Animal-Shaped Vessels from the Ancient World: Feasting with Gods, Heroes, and Kings

, Special Exhibitions Gallery, Harvard Art Museums

Rhyton with the forepart of a griffin, Achaemenid, 5th–4th century BCE. Silver, partially gilded. The British Museum, London, Bequeathed by Sir Augustus Wollaston Franks, 1897,1231.178 (124081). Photo: © The Trustees of the British Museum. All rights reserved.

Special Exhibitions Gallery, Harvard Art Museums

Animal-Shaped Vessels from the Ancient World: Feasting with Gods, Heroes, and Kings brings together nearly 60 elaborate vessels of animal shape from collections in the United States and Europe. While the songs, speeches, and prayers that enlivened ancient feasts are now largely lost to us, these vessels have survived, offering a glimpse into the rich symbolism and communal practices that found expression at these gatherings. Taking animal-shaped vessels as performative props in the multifaceted world of feasting, the exhibition not only introduces the social and ceremonial functions of these ritual occasions, but also highlights the essential and universal role played by food and drink—and by the highly imaginative containers used to enjoy these refreshments.

The exhibition includes vessels in the shape of standing or reclining animals, animal-headed cups and beakers, drinking horns, and animated pitchers. Various creatures, real and imagined, give these objects their shapes: powerful bulls and rams, majestic lions and mythical griffins, wild boars and goats, deer and gazelles, graceful birds, and braying donkeys, among others. Assembling such a range of vessels for the first time, the exhibition presents a cross-cultural and cross-disciplinary examination of how they spanned geography and time, across three continents and over three millennia. The international menagerie of drinking and pouring vessels vividly illustrates not just how shapes and artistic forms crossed borders, but how ideas as well were exchanged among cultures—tangible evidence of close contact and the intermingling of traditions.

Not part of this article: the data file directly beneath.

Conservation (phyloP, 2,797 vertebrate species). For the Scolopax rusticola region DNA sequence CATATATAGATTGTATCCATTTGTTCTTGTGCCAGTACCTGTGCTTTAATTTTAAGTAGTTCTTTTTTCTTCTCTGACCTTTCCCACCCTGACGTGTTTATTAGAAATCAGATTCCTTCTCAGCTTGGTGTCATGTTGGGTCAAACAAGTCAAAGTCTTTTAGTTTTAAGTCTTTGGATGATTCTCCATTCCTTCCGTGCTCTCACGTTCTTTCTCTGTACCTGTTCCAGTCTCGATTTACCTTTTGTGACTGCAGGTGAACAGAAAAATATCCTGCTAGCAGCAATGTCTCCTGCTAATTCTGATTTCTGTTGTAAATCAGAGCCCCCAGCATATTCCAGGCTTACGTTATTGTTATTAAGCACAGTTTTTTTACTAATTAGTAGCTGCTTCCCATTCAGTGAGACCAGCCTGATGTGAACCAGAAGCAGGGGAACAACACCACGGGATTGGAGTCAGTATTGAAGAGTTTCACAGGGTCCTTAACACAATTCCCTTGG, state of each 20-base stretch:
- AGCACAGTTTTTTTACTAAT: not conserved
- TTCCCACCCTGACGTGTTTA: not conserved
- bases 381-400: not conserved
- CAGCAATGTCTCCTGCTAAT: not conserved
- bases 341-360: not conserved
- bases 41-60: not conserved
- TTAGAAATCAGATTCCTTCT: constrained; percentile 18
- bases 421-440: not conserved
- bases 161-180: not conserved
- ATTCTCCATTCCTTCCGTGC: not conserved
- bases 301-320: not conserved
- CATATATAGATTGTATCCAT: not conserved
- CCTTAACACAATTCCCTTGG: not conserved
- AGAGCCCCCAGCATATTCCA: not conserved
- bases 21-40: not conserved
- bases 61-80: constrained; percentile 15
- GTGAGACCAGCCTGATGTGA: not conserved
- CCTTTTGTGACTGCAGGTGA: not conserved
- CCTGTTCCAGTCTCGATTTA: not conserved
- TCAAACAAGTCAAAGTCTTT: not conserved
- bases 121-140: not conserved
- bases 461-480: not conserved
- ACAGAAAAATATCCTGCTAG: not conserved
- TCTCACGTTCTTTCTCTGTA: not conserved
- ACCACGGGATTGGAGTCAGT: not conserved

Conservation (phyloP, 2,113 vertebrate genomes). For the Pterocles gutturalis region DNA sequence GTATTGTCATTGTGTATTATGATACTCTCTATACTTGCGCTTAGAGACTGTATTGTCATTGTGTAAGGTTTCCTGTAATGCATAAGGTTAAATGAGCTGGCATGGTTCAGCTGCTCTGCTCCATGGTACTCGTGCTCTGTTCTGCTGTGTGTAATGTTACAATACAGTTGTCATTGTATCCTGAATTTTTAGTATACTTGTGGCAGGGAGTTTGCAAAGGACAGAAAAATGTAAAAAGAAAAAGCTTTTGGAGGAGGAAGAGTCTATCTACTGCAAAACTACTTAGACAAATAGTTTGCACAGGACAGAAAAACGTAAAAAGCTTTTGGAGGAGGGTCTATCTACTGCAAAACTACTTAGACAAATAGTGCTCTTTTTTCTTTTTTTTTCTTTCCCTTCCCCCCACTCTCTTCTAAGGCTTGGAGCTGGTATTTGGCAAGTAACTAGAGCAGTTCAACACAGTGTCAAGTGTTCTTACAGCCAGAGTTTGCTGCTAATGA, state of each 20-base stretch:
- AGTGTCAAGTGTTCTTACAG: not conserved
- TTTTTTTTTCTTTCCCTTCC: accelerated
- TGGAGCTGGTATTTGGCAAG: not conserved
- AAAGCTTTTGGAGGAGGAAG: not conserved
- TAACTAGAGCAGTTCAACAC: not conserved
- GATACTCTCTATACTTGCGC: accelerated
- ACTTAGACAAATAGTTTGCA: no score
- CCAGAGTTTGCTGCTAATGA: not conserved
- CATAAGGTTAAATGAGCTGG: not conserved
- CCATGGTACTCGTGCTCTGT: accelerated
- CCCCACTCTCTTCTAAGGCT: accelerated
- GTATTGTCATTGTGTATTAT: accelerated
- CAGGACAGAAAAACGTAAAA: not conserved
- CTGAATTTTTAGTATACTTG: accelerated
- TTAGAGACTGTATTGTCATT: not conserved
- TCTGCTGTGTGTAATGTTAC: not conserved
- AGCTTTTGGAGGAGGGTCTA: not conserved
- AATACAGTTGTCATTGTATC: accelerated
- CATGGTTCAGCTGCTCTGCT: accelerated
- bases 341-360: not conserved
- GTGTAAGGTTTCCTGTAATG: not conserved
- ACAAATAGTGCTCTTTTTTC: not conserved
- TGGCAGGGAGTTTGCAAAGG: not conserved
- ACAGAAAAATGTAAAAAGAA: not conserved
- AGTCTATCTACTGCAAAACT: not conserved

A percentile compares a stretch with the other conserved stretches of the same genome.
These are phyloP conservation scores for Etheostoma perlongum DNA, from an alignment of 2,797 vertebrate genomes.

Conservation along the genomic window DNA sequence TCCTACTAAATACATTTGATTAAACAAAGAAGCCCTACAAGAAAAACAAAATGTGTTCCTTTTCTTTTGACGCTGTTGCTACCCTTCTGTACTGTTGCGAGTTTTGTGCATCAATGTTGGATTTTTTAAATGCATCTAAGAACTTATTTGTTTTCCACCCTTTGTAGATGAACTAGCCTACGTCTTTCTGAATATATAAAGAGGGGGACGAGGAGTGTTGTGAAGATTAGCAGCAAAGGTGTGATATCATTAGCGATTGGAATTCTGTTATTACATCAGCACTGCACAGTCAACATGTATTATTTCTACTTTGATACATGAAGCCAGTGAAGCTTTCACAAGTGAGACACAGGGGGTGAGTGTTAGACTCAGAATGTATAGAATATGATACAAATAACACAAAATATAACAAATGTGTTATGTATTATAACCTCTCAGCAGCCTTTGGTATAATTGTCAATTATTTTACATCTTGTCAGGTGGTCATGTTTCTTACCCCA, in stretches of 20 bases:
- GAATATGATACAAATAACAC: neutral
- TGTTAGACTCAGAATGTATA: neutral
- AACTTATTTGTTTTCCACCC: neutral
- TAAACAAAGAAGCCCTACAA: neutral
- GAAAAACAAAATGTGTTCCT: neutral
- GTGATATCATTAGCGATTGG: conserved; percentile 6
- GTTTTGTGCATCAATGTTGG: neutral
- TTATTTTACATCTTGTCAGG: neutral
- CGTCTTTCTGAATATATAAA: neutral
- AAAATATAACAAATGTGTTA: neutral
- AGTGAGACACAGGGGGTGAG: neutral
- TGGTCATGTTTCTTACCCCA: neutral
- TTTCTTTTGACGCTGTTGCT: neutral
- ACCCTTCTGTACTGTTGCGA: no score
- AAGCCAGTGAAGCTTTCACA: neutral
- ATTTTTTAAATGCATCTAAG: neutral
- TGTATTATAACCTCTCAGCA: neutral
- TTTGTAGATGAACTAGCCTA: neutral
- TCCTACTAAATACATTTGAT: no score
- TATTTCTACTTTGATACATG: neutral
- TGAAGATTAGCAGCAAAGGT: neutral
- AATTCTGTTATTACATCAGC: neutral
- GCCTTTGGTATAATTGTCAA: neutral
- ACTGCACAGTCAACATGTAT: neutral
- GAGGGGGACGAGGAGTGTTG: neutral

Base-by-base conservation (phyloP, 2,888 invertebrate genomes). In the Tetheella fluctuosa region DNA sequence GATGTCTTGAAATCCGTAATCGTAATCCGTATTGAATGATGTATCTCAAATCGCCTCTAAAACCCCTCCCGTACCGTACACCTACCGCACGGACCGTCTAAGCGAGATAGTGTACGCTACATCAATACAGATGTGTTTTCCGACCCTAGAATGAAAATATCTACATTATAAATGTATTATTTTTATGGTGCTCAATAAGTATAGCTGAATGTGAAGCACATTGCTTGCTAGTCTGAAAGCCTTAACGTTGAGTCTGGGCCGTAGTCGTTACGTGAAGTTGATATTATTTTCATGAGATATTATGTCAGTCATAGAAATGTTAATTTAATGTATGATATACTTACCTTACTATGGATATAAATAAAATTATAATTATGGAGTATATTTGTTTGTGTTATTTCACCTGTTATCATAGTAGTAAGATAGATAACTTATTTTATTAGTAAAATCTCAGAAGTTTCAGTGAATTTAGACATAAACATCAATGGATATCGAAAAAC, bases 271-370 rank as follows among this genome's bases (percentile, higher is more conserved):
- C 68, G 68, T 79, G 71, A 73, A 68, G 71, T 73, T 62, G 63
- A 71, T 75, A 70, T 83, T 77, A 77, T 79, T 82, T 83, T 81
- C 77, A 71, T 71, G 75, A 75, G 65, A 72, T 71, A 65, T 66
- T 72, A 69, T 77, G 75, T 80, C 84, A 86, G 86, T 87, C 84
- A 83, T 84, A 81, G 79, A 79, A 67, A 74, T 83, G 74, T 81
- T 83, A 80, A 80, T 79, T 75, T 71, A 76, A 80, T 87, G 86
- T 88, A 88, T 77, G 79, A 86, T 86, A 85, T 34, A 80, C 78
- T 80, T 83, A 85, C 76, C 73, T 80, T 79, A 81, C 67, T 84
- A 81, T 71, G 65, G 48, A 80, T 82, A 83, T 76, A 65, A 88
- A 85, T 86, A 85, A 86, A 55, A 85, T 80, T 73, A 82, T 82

Beyond their role in ritual and ceremonial drinking, animal-shaped vessels functioned variously as diplomatic gifts and tribute, the spoils of war, offerings to deities and the dead, and exotic objects of trade; they also were prized and emulated as symbols of status and prestige. Each object in the exhibition is a compelling animal study in itself, with a wealth of information embedded in its material, shape, and decoration. Many were made of rare or innovative materials—including gold, silver, bronze, glass, faience, and horn—and at the hands of skilled artists. They conveyed important information about their liquid contents and the nature of a gathering, but were also markers of social stature, identity, etiquette, and shared values.